Some people have no trouble threading a needle, making use of the materials at hand, and stitching fabric swatches together to create spectacular quilts. By the way, guess when the invention of the needle and thread took place? (See answer below).
And so visitors to the upcoming exhibition of The New England Quilt Museum are in for a treat. The show MASTER PIECES: Haberdashery Textiles in Antique Quilts is heading to Lowell.
There will be more than 40 works made from simple utilitarian fabrics long overlooked in the study of antique quilts.
The antique quilts on exhibit are made of menswear fabrics recycled from suits and shirts, neckties, pajamas, military uniforms, work clothes, and socks. Some resulted from the artful salvage of menswear swatch sample books and fabric mill remnants.
In addition to the quilts themselves, the exhibit will feature historic advertisements, swatch books, and catalogs from menswear companies, dating from the 1900s through the 1950s, including several items from the vaults of Brooks Brothers, the chief sponsor of the exhibition.
The tradition of making unique, often very personal quilts from repurposed menswear textiles gained popularity around 1850, and lasted through the 1950s. Today, the tradition revives in memory quilts made from old T-shirts and clothing that has personal sentiment. The exhibition once again proves that the art of recycling clothing into items of beauty and practicality has a long and important history in the US (see Etsy or Boston Handmade for example).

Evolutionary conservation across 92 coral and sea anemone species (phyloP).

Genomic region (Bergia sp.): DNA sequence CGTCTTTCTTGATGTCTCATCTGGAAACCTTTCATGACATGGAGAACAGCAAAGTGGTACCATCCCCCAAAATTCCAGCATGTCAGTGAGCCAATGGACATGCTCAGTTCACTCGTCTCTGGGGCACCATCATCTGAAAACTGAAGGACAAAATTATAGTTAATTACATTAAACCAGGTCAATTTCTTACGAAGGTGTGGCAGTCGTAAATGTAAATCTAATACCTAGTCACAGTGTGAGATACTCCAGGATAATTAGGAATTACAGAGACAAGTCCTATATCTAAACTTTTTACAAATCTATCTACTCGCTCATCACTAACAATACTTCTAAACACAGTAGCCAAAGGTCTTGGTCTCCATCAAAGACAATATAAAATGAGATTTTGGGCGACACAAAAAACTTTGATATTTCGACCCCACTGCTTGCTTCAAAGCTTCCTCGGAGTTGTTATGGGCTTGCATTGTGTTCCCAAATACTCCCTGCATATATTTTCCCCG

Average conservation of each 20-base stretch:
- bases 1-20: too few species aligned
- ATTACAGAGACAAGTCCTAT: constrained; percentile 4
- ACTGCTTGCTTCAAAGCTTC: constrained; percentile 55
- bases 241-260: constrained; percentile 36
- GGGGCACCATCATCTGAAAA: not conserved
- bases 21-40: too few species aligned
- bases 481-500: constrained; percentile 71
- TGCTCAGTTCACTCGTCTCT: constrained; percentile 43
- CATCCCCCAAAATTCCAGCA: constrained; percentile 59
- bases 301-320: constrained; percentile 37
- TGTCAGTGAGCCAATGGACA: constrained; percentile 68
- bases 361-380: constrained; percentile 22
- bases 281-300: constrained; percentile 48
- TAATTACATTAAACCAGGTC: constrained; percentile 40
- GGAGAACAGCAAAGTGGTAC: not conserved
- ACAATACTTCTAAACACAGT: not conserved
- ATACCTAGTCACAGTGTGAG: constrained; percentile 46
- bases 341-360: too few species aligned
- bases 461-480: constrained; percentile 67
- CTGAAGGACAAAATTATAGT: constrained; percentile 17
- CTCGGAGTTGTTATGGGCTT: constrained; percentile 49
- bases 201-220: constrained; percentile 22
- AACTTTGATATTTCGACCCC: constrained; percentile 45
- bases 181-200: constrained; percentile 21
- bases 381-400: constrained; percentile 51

Guest curator Laure Fischer will be speaking about the exhibition on September 26. On Sunday, September 27, the museum will host a demonstration on making quilts from recycled T-shirts. The public is invited to come learn how to turn T-shirts into a quilt using basic sewing skills. In addition, historic textiles expert Pam Weeks will deliver a lecture about the history of textile production in New England on October 17.
The exhibition runs from September 24 through November 15.
Image credit: All images courtesy of the New England Quilt Museum. Portrait quilt, made from neckties, with painted center panel, maker unknown, mid 20th century. Photo by Fletcher Boland. Two of the quilts above are made from suiting materials, and another is made from military uniforms. All are late 19th -early 20th century.
The answer according to Wiki is that handsewing as artform began some 20,000 years ago.
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